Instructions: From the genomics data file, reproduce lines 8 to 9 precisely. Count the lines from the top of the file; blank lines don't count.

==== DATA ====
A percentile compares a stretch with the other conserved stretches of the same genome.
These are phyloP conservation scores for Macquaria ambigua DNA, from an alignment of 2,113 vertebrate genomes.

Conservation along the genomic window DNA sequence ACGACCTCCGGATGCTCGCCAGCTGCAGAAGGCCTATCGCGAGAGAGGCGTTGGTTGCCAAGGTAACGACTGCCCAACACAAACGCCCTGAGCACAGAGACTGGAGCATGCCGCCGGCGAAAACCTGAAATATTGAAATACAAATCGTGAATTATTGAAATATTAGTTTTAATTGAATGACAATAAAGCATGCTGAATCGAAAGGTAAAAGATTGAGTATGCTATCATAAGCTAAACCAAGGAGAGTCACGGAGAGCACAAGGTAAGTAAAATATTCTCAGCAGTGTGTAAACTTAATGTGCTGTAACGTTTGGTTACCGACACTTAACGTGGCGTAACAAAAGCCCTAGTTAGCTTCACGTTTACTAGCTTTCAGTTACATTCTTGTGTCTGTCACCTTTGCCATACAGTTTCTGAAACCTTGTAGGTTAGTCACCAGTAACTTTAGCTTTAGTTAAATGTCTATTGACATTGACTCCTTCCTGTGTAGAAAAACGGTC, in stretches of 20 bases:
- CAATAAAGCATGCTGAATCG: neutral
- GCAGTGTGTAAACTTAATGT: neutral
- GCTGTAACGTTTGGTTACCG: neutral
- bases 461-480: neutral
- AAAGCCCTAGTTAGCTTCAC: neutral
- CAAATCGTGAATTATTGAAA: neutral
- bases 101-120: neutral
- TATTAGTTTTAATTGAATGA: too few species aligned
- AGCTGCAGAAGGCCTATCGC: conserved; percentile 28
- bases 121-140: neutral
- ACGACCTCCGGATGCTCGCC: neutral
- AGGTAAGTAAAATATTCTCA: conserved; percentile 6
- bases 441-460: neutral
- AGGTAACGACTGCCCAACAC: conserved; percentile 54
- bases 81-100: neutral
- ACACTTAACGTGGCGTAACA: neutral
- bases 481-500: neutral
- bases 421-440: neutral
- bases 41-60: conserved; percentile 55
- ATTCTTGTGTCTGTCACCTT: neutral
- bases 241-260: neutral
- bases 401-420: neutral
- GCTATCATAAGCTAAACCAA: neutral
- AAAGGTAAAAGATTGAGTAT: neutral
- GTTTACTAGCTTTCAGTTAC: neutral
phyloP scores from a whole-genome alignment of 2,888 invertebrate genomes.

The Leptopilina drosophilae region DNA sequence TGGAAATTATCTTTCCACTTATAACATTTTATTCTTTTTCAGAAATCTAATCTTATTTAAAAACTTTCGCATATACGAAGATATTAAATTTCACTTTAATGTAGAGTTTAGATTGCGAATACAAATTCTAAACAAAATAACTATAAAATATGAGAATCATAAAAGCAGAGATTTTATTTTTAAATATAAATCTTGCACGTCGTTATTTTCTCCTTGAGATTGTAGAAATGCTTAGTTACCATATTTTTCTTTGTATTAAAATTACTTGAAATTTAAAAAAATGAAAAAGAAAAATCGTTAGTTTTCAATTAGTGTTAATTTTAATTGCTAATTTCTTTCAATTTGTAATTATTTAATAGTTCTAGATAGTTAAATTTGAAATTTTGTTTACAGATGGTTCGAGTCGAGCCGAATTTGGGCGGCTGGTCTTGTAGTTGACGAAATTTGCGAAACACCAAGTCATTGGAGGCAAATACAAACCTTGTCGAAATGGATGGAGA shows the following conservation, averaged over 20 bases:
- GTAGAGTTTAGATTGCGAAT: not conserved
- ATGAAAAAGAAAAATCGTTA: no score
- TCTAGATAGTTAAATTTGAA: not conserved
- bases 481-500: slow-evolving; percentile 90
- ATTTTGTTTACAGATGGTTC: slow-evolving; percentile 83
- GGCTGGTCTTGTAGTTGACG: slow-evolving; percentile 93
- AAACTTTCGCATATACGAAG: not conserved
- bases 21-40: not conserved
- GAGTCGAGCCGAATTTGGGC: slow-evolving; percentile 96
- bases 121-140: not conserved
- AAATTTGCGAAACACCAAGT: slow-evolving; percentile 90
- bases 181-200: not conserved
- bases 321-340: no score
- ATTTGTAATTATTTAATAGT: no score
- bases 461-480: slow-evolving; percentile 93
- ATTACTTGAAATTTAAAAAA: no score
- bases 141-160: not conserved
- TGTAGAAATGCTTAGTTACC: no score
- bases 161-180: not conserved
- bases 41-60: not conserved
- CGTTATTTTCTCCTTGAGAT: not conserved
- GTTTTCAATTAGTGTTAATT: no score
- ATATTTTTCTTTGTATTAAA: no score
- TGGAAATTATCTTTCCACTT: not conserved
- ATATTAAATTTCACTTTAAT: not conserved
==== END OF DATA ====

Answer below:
- AAAGCCCTAGTTAGCTTCAC: neutral
- CAAATCGTGAATTATTGAAA: neutral